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Criminals exploiting coronavirus outbreak

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‘They were wearing bandanas over their faces, with only their eyes sticking out. I just thought that it was because they wanted to protect themselves from the virus.’

A KIMBERLEY woman has appealed to residents to be cautious of people taking advantage of the coronavirus to commit crimes after she was nearly robbed of her cellphone on Monday.

Ciara van Wyk said she was walking to the shop in Hulana Street to buy sugar and tea when she noticed two men, one walking in front of her and the other behind her. 

“They were wearing bandanas over their faces, with only their eyes sticking out. I just thought that it was because they wanted to protect themselves from the virus.”

Van Wyk said that as she neared the shop she saw the man in front of her looking at her. “I had my phone in the front pocket of my jeans.”

She said the man at the back of her then approached and started speaking to her. “I immediately felt unsafe but fortunately my friend’s house is right there so I went into the yard.

“The men continued to stand in the road for a long time. I think they were waiting for me to come out.”

She added that another woman, who said that she had also been followed by two men, also came to stand with her in the yard. “We think it was the same two men who followed both of us.”

When the men eventually moved away, the two women were able to continue to the shop.

“I wanted to warn the public that people are using the coronavirus scare to cover their faces so that they cannot be recognised when they commit criminal offences. Don’t just assume that the reason their faces are covered is because of the virus. People need to be vigilant all the time as criminals are using this as an excuse.”

The Minister in the Presidency responsible for Women, Maite Nkoana-Mashabane, meanwhile called for harsh action to be taken against the men who raped and murdered a woman after allegedly posing as soldiers deployed for the 21-day lockdown.

“I am deeply concerned about criminals who take advantage of the national lockdown to rob and murder innocent citizens. We want women and children to be safe during this moment,” said Nkoana-Mashabane in a statement on Monday evening.

This comes after a KwaZulu-Natal granny was raped and murdered, allegedly by men posing as soldiers who said they were going around sanitising homes.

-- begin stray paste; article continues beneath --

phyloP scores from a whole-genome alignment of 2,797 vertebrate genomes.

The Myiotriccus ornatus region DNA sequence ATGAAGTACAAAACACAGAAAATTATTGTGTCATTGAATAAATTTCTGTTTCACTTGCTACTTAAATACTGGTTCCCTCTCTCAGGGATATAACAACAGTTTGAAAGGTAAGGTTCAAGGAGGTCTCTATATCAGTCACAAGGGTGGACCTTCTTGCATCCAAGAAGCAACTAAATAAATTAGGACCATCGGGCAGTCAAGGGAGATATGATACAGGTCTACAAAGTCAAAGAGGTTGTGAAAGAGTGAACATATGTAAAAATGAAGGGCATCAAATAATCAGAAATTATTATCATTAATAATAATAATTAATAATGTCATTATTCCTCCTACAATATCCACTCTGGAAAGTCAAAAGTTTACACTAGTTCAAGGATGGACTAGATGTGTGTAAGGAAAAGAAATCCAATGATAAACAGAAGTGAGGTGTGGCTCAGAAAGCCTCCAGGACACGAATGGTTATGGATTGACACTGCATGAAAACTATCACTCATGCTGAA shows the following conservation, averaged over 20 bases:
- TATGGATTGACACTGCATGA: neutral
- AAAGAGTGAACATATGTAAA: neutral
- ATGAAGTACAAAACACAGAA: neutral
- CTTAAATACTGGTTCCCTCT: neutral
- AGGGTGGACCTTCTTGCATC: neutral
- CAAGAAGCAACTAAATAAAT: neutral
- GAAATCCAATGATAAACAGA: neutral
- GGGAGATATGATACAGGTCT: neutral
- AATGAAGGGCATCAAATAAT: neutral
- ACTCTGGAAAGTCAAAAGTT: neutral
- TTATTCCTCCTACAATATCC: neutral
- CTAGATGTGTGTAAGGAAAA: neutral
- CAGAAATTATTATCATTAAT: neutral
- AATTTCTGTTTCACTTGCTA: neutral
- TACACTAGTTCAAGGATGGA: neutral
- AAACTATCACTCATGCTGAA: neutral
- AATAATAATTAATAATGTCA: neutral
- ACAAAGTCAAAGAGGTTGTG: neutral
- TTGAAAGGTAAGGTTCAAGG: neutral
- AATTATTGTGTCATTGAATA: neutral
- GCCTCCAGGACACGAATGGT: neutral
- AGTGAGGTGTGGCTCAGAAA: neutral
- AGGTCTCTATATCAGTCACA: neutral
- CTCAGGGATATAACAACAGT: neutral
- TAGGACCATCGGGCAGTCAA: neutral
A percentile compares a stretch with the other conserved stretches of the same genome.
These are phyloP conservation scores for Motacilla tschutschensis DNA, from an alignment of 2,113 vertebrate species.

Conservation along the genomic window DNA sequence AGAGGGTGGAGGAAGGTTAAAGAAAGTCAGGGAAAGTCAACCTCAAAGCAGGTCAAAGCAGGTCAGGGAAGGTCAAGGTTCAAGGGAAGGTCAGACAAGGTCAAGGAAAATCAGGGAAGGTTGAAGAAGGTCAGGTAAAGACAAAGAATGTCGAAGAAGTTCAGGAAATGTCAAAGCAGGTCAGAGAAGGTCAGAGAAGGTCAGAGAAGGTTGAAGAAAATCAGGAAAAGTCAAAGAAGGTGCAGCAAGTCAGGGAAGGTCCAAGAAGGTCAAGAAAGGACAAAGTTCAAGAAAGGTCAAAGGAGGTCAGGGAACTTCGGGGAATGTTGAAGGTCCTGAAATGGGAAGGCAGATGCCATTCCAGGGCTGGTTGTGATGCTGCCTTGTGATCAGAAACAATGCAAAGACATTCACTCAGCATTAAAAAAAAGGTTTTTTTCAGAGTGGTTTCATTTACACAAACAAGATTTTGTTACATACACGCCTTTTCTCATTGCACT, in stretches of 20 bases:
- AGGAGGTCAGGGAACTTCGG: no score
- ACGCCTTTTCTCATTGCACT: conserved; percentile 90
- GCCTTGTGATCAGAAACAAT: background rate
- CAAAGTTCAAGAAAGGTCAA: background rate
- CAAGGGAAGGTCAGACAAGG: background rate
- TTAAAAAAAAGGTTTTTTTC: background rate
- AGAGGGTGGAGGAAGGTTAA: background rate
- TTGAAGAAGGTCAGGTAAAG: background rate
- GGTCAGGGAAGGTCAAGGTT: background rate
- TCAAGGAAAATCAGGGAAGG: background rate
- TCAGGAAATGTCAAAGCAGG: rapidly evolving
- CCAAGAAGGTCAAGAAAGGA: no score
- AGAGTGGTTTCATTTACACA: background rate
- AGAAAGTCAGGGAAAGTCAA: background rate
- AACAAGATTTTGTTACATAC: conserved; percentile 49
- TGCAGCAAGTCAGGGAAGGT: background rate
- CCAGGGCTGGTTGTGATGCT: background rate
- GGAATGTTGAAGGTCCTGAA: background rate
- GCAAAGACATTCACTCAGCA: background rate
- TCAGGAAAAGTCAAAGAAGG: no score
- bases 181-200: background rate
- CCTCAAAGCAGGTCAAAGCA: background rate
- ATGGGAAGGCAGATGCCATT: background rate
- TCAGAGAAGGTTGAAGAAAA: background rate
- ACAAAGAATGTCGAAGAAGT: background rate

Government announced a 21-day lockdown and deployed soldiers to various communities as a measure to curb the spread of the coronavirus.

Genzeni Ernstine MaMthalane Zuma, 75, was raped and murdered by criminals who duped her into believing they were members of the South African National Defence Force (SANDF).

It is alleged that Zuma allowed the criminals into her home in Sweetwaters, Pietermaritzburg, after they claimed to be SANDF members assigned to sanitise homes in the area. Zuma’s grandson discovered her body on Sunday morning.

A week ago, two other cases were reported – one of a six-year-old girl, Sinakhokonke Madiya, who died after she was raped and strangled at Izingolweni, on the KwaZulu-Natal south coast.

Another case reported was of an 11-year-old, Tiyiselani Rikhotso, from Ndengeza village in Limpopo. Her body was found in the Klein Letaba Dam with several open and deep wounds.

As part of extra measures, government announced that there are plans to beef up the SAPS Family Violence, Children Protection and Sexual Offences units.

For urgent responses, the public can report incidents of gender-based violence on the number 0800 150 150.

The minister has appealed to the security cluster not to let their guard down and act decisively on matters of violence against women and children during these trying times.

“Let’s ensure children are cared for and not left unattended during this period; remain vigilant to any suspicious behaviour of neighbours and surroundings and report any suspected form of abuse or criminal activity,” said Nkoana-Mashabane.

The public can report incidents of violence against women and children to: SAPS Crime Stop: 0860 10111 / SMS Crime Line: 32211

GBVF-related service complaints (SAPS): 0800 333 177/ [email protected]